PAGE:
Well, if her parents weren't going to teach her a lesson, the Universe sure as hell was going to.

Pinkalicious wakes up the next morning and she is PINK!


Unfortunately, this is exactly what she has always wanted.

The bath with industrial-strength soap didn't help. (Seriously, Daddy? You thought your daughter's entire body, including her hair and her tears, had turned pink because she had "played with markers?" Get a clue.)

Pinkalicious is pleased as Hawaiian Punch with her new look, but Mom wises up and figures it's time to visit the professionals.

Dr. Wink, the pediatrician, is not a bit surprised by the symptoms presented by her patient. In fact, she's seen this before and even has a clinical diagnosis and treatment plan for poor, little Pinkalicious: For the next week, Pinkalicious is to strictly avoid all pink foods (Hooray! for sticking it to the synthetic food dye industry!) and is to consume a steady diet of green food, to which Pinkalicious responds YUCK! Hooray! for reminding my own picky eaters that green food is gross! Wait....what? Seriously, Children's Book? WTF?

Well, the moral of the story will probably be that green foods keep bodies healthy and taste great! Let's keep reading, shall we, kids?

After a brief run-in with a swarm of bees and a flock of birds who take Pinkalicious for a peony, the family returns home.

Where Pinkalicious asks for another cupcake.

Oh my god, are you F-ing serious? How many goddamn times do you have to be told? Listen to your mother, your pediatrician, and common sense, would you, Pinkalicious? Honestly. It's hard to even keep reading this damn book.

But I turn the page and read what turns out to be the single most obnoxious part in the entire story.


After pretending to eat her dinner of "mushy" dark green veggies, Pinkalicious sneaks into the kitchen for a little, illicit midnight snack of...yup...another damn pink cupcake. How many ways are you going to teach my children to make bad choices, Pinkalicious? You are the kid I don't let my kids play with. Honestly, it's going to take years to undo the damage you've done in this one, stupid story.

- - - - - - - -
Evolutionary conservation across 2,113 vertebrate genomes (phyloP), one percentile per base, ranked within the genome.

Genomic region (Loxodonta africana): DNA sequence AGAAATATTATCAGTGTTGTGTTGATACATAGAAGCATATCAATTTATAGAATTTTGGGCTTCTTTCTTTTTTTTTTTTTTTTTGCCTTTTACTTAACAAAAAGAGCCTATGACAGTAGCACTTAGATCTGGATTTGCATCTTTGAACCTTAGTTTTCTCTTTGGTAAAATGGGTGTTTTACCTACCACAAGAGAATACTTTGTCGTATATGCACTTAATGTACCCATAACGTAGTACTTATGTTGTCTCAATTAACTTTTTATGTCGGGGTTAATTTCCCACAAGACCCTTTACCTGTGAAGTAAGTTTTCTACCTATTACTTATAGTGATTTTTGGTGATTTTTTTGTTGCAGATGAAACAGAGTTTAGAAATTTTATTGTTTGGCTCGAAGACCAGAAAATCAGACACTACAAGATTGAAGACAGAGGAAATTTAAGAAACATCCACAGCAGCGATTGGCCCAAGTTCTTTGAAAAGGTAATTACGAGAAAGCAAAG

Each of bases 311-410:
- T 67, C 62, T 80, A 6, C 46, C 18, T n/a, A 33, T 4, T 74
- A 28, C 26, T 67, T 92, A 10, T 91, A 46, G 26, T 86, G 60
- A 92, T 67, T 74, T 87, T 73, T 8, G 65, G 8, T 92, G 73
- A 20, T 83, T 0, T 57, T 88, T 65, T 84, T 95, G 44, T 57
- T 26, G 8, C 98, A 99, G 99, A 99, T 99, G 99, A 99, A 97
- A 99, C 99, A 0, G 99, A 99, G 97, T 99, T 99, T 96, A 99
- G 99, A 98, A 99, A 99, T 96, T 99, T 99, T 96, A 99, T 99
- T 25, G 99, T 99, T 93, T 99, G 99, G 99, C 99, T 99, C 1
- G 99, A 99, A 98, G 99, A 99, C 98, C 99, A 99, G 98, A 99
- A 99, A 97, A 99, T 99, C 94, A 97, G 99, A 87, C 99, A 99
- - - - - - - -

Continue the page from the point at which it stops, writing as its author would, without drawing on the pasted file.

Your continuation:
Finally, she's dealt a consequence that makes an impression: Pinkalicious wakes up the next morning RED. (Oh, the humanity! Not RED!)



I had hoped that this would be the turning point in the story, the part where Pinkalicious sits down to a nice, delicious kale salad and extols the virtues of healthy eating and direction-following, but, alas.....


...she chokes down artichokes, gags on grapes, and burps up Brussels sprouts.

Thanks for nothing, you little bitch.

So Pinkalicious returns to "normal," and her family gathers in hugs and love...until.....


Ruh-roh.

You're on your own, Peter. I'm staying out of this one.

Lesson Learned:
I didn't learn any lesson from this book. In fact, reading this book made me so angry that it actually interfered with my own decision-making skills. It must have....why else would I have gone out and purchased the other FOUR books in this goddamned series?!

***
Come back for another ride on the Character Assassination Carousel when Jessica Azar at Herd Management takes on a character she just loves to hate.

4 comments :

  1. One of the angriest book-reading moments of my life, too. It gets worse. I've read a handful of the others and it's basically a bitch's guide to growing up bitchy.

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  2. Yo! This is straight up how girls grow up to be Lindsay Lohan. Rude, entitled, and addicted (to cupcakes. She has to be, why else would she almost kill herself to get one?).

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  3. The very reason why I never let my daughter read Junie B. Jones, or my kids wear t-shits that brag how much they hate things or have their family wrapped around their finger. Seriously, who buys this shit?

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  4. This is a stupid book, thank God you made fun of it. Maybe do the other ones : )